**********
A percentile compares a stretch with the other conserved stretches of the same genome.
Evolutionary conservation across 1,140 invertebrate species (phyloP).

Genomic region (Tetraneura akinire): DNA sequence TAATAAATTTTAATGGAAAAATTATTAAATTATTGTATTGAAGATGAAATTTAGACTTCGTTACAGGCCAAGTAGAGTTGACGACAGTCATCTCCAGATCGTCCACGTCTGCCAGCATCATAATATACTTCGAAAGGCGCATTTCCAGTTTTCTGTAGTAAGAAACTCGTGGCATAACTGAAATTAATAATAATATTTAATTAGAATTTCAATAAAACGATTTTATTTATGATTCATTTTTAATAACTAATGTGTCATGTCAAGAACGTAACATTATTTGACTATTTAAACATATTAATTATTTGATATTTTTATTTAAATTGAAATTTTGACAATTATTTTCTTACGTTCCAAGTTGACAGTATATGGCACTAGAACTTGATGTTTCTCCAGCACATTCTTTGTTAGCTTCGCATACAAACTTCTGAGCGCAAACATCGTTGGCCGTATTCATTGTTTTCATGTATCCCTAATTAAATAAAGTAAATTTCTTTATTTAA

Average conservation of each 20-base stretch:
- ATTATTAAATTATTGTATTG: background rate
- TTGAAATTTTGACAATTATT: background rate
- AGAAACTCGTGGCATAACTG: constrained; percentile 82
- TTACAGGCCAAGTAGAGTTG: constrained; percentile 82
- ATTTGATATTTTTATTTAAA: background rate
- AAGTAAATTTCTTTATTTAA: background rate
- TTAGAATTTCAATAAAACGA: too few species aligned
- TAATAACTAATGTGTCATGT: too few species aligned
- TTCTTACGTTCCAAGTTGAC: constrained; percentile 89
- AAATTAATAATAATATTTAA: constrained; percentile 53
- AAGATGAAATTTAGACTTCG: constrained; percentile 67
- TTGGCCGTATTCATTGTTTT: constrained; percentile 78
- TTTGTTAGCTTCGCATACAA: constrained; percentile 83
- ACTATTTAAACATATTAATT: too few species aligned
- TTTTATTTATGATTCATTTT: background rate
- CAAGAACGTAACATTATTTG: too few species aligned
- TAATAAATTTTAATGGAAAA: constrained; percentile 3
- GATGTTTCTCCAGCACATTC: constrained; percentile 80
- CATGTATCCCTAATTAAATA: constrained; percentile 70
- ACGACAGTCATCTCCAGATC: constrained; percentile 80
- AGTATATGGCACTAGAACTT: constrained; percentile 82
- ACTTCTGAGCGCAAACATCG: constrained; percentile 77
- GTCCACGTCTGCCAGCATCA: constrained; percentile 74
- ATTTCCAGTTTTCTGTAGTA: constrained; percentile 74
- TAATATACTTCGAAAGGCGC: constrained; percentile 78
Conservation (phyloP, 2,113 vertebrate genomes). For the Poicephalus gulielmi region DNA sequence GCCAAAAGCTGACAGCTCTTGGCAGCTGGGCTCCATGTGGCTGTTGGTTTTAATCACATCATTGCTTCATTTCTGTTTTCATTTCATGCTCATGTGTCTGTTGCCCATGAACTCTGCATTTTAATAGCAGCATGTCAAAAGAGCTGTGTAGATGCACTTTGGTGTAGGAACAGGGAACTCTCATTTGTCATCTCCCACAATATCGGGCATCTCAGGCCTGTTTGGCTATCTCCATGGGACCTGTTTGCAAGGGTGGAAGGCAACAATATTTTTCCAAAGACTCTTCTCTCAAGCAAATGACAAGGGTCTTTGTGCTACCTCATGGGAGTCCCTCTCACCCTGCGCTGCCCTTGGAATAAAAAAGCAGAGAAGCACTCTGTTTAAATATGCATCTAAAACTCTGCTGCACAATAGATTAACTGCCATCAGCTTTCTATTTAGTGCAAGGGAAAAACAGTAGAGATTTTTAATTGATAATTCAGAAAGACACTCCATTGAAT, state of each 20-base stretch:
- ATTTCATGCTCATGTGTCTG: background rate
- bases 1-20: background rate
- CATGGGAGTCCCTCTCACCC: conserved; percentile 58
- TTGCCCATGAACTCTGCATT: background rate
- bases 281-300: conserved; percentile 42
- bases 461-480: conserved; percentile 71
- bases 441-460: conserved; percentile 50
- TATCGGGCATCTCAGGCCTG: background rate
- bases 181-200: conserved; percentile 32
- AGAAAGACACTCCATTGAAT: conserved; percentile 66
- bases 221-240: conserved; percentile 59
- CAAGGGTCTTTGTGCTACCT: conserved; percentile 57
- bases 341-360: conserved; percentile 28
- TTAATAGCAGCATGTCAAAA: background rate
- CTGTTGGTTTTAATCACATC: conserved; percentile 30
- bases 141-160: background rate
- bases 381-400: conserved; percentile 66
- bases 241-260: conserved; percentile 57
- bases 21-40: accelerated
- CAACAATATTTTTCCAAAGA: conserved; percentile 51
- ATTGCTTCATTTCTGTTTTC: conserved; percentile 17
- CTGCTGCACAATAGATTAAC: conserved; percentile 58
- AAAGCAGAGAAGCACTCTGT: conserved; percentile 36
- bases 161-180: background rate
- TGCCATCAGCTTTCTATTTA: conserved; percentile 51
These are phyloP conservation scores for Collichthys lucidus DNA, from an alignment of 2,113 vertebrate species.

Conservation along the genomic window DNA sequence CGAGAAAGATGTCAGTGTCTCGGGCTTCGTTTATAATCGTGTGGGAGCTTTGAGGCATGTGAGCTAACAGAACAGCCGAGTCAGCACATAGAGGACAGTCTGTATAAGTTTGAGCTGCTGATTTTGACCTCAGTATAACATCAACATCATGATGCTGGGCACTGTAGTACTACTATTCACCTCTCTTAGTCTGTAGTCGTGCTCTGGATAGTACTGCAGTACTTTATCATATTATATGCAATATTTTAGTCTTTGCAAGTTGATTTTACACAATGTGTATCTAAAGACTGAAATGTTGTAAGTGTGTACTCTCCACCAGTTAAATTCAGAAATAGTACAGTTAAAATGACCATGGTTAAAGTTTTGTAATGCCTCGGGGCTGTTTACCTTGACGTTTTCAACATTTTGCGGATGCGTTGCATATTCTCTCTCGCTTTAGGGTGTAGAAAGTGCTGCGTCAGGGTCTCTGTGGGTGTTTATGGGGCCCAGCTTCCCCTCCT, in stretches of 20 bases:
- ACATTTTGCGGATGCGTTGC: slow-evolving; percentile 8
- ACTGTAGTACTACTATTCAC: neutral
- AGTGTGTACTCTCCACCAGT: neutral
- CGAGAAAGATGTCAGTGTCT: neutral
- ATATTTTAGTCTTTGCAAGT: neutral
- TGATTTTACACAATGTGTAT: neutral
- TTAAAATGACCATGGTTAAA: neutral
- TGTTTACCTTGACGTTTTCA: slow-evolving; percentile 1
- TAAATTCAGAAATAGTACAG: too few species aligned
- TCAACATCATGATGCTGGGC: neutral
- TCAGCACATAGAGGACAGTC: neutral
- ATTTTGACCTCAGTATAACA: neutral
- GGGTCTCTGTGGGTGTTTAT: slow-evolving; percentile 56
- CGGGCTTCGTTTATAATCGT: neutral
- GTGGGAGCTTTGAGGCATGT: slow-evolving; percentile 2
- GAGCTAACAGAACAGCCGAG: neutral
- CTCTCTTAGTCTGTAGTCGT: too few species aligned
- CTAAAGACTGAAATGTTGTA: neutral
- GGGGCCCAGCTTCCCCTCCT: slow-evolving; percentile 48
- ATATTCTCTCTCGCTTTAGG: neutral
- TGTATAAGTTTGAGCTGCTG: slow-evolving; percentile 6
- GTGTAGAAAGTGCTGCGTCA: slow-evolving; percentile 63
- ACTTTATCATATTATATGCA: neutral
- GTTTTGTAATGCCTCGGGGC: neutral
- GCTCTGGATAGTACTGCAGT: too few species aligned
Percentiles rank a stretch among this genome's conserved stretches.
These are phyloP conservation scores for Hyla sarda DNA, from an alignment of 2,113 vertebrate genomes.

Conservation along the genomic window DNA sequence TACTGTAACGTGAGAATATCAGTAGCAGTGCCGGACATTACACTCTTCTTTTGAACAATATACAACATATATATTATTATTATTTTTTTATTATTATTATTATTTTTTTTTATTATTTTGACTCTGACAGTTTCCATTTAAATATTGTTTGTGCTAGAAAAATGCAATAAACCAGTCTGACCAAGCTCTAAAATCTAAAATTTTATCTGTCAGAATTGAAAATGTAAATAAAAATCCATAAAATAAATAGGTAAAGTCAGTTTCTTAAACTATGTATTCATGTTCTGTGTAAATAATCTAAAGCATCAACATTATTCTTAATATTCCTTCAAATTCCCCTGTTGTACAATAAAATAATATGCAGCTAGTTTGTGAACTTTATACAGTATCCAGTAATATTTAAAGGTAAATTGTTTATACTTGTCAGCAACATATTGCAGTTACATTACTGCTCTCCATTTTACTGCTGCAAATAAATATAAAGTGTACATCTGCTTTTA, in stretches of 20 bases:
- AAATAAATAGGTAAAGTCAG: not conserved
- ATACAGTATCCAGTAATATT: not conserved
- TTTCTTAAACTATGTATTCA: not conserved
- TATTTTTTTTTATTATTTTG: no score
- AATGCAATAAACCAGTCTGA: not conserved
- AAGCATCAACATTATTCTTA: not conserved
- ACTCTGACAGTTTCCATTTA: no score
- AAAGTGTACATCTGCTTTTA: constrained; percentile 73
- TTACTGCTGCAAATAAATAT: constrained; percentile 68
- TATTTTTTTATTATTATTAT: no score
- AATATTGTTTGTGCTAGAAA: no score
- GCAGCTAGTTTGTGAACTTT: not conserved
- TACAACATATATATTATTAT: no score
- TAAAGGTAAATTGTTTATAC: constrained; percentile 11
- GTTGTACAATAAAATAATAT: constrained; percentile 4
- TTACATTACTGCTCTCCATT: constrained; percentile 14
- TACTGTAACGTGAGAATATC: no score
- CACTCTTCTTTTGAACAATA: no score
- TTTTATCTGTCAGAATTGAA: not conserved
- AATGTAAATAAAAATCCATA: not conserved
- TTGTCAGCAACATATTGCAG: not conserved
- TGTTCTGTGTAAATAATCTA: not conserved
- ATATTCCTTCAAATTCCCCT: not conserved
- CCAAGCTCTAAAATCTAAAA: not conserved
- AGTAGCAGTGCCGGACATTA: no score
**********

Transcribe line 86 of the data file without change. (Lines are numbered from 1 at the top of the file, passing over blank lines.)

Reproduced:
- AAATAAATAGGTAAAGTCAG: not conserved